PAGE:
Highly respected locally, Yuxweluptun’s work has also been displayed in numerous international group and solo exhibitions, including the National Gallery of Canada’s special exhibition, Sakahàn: International Indigenous Art. In 1998, Yuxweluptun was the recipient of the Vancouver Institute for the Visual Arts (VIVA) Award. He was also honoured in 2013 with a prestigious Fellowship at the Eitelijorg Musem of American Indians and Western Art in Indianapolis, where his art was featured in an exhibition and book, and was acquired for the museum’s permanent collection.

http://moa.ubc.ca/portfolio_page/lawrence-paul

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Brain Jungen Exhibition

Brian Jungen
22 January – 27 February, 2016

Catriona Jeffries is pleased to announce a solo exhibition by Brian Jungen featuring his most recent sculptural work. Using new Air Jordan trainers, which recently celebrated its 30th anniversary in 2015, Jungen returns to a material he is both familiar with and continues to experiment through. Adopting an alternative approach to dissecting and rearranging the material that was developed in earlier work, these new sculptures are produced using the same tools that were utilized to manufacture them: band saw, punches, rivets, drills and an industrial sewing machine, personalizing their industrial production.
As the shoes themselves have changed in terms of design and colour schemes over time, so has the artist’s strategy of using them as representational objects of colonial and First Nation art histories merging with contemporary collective imagery. These new works become more abstract and colorful, continuing to allow the material of the shoe itself to guide his decision about their form and assembly while pushing the possibilities of material depiction. Utilizing as much of the shoe as possible in their production, these objects minimize extraneous material and armatures and act as free standing sculptures.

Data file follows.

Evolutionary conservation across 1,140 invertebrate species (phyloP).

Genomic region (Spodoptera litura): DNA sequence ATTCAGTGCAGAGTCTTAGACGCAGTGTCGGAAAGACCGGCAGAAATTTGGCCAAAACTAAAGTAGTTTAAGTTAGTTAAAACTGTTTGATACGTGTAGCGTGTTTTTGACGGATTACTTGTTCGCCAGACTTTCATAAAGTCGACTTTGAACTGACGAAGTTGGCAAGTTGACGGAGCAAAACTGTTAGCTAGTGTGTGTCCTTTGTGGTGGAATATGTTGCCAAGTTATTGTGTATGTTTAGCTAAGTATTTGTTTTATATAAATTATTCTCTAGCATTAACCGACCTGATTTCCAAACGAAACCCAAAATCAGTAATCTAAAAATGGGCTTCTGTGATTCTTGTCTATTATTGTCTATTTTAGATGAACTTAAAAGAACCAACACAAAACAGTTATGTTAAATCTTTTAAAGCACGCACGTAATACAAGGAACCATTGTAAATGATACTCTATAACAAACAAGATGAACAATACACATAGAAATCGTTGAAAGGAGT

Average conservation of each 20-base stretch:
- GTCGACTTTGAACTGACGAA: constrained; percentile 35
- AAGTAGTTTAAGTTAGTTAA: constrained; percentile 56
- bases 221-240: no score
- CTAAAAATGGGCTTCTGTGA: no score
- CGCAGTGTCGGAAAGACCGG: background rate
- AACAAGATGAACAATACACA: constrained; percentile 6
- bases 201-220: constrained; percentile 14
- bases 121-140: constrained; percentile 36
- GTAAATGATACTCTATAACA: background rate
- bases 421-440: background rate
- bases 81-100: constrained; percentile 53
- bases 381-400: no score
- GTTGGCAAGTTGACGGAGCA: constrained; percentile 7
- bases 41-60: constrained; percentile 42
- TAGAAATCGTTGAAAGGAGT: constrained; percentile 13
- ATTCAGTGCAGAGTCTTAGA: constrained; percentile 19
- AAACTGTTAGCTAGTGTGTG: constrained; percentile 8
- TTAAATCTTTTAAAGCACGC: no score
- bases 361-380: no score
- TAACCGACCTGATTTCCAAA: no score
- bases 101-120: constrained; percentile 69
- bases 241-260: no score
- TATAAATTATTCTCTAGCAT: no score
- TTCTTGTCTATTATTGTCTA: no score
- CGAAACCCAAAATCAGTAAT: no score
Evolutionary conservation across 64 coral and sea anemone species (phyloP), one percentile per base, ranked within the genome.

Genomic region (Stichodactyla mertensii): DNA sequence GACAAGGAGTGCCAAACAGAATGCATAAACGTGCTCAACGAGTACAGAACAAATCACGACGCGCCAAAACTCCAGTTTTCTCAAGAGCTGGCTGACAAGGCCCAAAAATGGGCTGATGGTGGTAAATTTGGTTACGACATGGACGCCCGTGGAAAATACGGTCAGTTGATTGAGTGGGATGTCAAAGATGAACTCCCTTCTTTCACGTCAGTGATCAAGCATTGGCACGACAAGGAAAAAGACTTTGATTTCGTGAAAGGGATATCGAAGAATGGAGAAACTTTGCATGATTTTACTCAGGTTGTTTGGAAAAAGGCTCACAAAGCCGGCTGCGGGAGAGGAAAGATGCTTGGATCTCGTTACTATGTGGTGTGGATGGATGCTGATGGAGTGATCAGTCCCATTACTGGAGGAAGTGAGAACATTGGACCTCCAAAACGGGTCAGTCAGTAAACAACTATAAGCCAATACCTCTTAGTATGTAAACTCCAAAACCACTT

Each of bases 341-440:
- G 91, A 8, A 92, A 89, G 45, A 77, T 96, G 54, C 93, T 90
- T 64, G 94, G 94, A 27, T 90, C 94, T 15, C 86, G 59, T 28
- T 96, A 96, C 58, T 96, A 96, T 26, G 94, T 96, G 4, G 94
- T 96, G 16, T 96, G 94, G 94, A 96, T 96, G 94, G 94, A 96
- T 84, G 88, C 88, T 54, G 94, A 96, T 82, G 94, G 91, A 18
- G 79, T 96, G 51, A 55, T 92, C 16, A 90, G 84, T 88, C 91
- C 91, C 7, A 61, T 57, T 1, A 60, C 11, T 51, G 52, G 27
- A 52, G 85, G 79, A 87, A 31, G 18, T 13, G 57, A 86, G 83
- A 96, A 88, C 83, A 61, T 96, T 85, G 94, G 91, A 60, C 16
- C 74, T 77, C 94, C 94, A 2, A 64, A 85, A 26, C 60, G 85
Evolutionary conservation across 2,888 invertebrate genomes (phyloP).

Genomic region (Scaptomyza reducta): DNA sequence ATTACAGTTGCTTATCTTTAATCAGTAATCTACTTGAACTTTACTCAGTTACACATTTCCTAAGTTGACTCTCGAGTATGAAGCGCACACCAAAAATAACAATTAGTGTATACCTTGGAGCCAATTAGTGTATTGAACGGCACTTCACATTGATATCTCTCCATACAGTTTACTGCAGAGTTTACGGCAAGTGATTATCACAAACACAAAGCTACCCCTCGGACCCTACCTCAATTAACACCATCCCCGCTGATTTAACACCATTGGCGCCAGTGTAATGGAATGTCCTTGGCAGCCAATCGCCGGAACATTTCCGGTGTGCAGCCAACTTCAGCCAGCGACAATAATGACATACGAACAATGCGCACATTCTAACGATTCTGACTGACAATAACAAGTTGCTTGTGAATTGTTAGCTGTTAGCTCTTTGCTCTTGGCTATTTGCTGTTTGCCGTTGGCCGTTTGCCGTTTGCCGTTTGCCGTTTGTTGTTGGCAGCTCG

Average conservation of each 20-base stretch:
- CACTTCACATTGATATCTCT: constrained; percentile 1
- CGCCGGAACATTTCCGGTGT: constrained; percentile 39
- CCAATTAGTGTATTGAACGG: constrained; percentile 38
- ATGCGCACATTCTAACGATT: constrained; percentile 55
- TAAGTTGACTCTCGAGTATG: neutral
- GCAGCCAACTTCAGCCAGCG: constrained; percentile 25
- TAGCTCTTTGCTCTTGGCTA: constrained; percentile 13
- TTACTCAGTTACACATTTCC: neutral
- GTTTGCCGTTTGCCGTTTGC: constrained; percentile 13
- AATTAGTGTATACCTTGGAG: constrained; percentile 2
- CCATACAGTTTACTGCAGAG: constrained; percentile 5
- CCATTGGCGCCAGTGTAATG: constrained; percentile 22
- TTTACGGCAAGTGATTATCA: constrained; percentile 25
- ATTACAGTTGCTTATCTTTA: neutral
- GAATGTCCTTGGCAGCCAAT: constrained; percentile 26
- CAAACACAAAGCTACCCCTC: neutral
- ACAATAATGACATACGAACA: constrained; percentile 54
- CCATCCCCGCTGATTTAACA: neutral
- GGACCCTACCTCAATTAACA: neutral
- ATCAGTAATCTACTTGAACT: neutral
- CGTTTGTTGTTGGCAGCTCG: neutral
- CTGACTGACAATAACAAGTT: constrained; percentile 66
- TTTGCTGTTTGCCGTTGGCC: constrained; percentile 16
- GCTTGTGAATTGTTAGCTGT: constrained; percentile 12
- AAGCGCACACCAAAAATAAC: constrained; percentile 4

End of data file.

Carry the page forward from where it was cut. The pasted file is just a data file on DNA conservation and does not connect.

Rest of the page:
The resulting works are less a direct representation and contain more a suggestion of animal and human faces, taking advantage of how we innately search for and recognize these particular patterns. This phenomena, oscillating between representation and abstraction, has historically been used in the visual representation of diverse mythologies. It could be argued that myths are always born from trauma and intertwine with the uncanny and supernatural, itself by definition unknown and indescribable. Considering our continued abstraction of faces and bodies through masks and dress, these works can be considered in direct relation to the diverse but unified aesthetics of contemporary global economic, political and cultural conflict.

http://catrionajeffries.com/exhibitions/current/

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James Harry

In some ways, this piece is inspired by my father Xwalaktun’s carvings and how the thunderbird and bear are relational to his work.  I created the thunderbird and bear as the centre of  my piece with an angled perspective, as if you are looking up at them. This piece is about my identity and how I have been affected by the people in my life and who I look up to.